USU Airplane Commemorates First Flight

USU Airplane Commemorates First Flight

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John Hollenhorst reporting A big crowd turned out in Brigham City today to honor the 100th birthday of flight.

And, it went far better than the weather-dampened event in North Carolina, attended by President Bush.

USU Airplane Commemorates First Flight

The star attraction in Utah was a plane that looks remarkably like the Wright Brothers' historic invention.

Hundreds of people packed an airplane hangar to see what a Wright Flyer looks like and to reflect on the genius of two brothers who were above-average bicycle mechanics. WAY above average.

Nick Alley/Chief Project Engineer: "They solved the whole problem of control. You know, the roll, pitch and yaw. They solved that."

Outside, pilot Wayne Larsen did a pre-flight inspection on the replica of the brothers' 1905 Wright Flyer.

Wayne Larsen/Wright Flyer Pilot: "They were extremely careful, and hopefully we've tried to follow that same pattern."

USU Airplane Commemorates First Flight

The replica's 300th flight delighted the crowd. Designed and built by Utah State students and faculty, it updates the Wright Brothers' historic 1905 design, which was notoriously unstable.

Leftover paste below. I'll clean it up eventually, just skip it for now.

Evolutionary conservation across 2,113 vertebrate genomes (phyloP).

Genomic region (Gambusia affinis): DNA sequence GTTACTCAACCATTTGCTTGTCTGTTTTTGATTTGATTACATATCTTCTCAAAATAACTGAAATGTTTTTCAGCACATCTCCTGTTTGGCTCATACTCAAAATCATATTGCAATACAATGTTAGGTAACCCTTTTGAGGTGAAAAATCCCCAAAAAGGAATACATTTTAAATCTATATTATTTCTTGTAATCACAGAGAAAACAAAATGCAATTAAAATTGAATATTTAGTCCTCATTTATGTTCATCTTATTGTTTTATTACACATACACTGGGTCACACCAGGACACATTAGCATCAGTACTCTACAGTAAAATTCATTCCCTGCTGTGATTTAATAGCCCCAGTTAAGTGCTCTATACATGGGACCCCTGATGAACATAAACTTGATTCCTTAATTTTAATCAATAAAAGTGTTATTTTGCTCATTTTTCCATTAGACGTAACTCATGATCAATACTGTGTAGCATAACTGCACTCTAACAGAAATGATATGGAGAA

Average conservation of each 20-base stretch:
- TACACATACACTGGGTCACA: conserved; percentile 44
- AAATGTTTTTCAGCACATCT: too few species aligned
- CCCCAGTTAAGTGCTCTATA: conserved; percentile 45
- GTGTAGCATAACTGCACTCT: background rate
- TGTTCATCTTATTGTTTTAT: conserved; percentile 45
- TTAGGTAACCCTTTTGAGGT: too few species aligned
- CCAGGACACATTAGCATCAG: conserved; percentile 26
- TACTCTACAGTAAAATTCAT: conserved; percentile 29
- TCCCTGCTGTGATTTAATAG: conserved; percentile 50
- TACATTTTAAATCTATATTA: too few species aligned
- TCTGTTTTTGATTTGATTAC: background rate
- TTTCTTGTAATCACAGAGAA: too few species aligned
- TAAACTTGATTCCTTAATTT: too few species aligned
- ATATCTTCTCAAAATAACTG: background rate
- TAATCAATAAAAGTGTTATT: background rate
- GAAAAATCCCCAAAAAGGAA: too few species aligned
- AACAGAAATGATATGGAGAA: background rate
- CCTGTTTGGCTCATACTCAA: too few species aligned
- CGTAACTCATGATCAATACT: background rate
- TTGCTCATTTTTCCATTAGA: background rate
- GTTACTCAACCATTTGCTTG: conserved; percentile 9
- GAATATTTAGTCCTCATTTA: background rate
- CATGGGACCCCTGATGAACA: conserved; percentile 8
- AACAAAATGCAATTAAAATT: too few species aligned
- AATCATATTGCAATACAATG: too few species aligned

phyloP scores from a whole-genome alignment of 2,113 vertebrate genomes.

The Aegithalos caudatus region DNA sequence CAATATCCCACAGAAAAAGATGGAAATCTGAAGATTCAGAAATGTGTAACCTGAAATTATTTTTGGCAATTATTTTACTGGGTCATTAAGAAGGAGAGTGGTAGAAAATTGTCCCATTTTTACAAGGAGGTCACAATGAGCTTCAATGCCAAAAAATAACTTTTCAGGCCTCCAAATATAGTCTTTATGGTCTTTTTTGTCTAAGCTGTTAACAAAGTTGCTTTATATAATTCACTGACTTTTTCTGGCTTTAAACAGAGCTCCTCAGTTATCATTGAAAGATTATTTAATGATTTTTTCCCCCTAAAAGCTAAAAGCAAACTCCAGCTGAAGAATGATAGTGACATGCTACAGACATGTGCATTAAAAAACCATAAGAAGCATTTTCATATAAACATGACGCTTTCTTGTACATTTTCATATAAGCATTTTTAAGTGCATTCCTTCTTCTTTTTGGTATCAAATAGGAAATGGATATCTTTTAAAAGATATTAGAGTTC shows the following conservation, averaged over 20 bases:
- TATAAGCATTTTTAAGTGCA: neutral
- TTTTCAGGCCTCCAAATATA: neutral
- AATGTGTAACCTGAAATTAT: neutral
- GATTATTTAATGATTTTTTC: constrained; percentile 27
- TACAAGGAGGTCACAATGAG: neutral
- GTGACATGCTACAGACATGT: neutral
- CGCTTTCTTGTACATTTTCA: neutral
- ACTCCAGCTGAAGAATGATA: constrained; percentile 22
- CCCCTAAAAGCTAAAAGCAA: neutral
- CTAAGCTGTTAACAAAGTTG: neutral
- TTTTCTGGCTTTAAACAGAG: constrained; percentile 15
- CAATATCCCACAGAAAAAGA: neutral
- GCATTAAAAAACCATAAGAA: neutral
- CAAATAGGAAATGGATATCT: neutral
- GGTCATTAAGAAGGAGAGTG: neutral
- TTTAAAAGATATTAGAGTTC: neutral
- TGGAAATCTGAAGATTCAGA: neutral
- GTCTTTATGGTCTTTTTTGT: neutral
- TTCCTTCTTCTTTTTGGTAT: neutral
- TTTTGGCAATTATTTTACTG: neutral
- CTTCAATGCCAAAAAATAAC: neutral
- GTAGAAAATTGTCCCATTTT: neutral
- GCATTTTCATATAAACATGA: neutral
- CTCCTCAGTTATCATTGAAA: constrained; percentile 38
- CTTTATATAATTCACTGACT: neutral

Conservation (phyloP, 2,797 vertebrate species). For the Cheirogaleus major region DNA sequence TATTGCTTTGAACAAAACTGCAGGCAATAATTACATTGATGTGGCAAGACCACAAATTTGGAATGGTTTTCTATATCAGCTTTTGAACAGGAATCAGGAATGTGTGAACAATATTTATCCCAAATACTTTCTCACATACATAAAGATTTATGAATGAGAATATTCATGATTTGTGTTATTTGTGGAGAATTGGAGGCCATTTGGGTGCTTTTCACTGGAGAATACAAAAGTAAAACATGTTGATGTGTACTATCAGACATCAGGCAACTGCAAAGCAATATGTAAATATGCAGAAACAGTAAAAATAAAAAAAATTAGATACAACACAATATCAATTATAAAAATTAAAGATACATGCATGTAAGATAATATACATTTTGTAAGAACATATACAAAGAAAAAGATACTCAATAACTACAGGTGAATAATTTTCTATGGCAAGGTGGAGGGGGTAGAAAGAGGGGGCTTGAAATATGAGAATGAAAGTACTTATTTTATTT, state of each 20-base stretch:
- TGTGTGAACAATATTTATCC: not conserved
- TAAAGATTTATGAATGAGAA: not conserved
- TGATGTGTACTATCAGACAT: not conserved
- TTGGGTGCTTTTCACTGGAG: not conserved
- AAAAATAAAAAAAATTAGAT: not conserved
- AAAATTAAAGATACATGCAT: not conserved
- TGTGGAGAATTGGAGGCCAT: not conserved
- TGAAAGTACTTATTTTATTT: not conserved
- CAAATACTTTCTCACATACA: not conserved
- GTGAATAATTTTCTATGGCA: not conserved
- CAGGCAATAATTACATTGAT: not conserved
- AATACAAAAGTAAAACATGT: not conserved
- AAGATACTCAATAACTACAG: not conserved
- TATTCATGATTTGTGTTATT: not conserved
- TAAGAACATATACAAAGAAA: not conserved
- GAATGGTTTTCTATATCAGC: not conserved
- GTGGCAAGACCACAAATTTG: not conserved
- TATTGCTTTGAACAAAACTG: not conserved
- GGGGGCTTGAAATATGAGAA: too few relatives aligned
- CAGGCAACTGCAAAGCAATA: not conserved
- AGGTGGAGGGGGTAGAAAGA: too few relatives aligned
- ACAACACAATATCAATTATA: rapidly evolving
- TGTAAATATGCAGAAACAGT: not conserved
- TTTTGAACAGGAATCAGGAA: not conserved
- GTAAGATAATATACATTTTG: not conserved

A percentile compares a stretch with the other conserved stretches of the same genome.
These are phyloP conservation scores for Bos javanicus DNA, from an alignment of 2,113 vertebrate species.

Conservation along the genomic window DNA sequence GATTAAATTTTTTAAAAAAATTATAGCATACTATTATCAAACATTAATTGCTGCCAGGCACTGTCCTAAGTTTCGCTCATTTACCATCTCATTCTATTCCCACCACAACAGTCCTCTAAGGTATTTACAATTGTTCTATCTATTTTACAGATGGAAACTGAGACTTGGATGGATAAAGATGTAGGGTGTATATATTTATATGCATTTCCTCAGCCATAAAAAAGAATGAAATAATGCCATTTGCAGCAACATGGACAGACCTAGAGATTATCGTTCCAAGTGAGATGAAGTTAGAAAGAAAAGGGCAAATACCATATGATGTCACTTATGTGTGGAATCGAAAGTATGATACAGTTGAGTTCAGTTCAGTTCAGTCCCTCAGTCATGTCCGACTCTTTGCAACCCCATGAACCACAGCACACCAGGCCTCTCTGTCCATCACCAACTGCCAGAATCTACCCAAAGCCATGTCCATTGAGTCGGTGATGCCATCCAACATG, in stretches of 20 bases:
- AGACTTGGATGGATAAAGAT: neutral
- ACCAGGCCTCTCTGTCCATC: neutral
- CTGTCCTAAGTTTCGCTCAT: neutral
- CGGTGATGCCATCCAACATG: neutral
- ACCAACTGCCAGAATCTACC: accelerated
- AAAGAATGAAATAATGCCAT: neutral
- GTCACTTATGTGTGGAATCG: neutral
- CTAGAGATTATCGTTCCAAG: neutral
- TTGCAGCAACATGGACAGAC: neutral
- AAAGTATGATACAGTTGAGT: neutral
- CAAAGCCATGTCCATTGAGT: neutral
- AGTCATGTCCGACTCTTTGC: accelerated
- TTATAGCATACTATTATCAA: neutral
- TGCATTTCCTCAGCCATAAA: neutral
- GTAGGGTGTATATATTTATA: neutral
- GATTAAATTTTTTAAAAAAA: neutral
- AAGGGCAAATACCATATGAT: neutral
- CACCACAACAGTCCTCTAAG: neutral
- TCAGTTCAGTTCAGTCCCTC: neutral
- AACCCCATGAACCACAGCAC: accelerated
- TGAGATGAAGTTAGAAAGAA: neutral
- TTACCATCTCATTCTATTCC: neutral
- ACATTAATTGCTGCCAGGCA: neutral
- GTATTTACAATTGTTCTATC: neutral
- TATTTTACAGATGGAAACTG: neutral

Nick Alley/Project Engineer: "We wanted to design a plane that had the spirit of the Wright brothers, but also had 100 years of aerodynamic and material-structural knowledge underneath it... to make it safer, and to make it fly well."

That first Wright flight was surprisingly short. 120 feet. You could throw a football that far. In fact, here comes one, 120 feet. And the person who threw it is not even a college quarterback.

The Wright's quickly perfected their design. And the aviation revolution accelerated dramatically.

Less than 40 years later, Chase Nielsen was one of the Doolttle Raiders, who took off from a carrier deck in B-25's and dropped bombs on Japan.

Three more decades and we landed a man on the moon.

Chase Nielsen/Doolittle Raid Navigator: "The fields of science have advanced so fast and so rapid that the world has got so small (edit) You can leave anywhere in the world now and be halfway around it in 12 hours."

That first flight took just 12 seconds to cover 120 feet. But it was the Wright Brothers' one giant leap for mankind.

Utah State's aircraft is expected eventually to be put on display at a museum in Dayton, Ohio, the Wright Brothers' home town.

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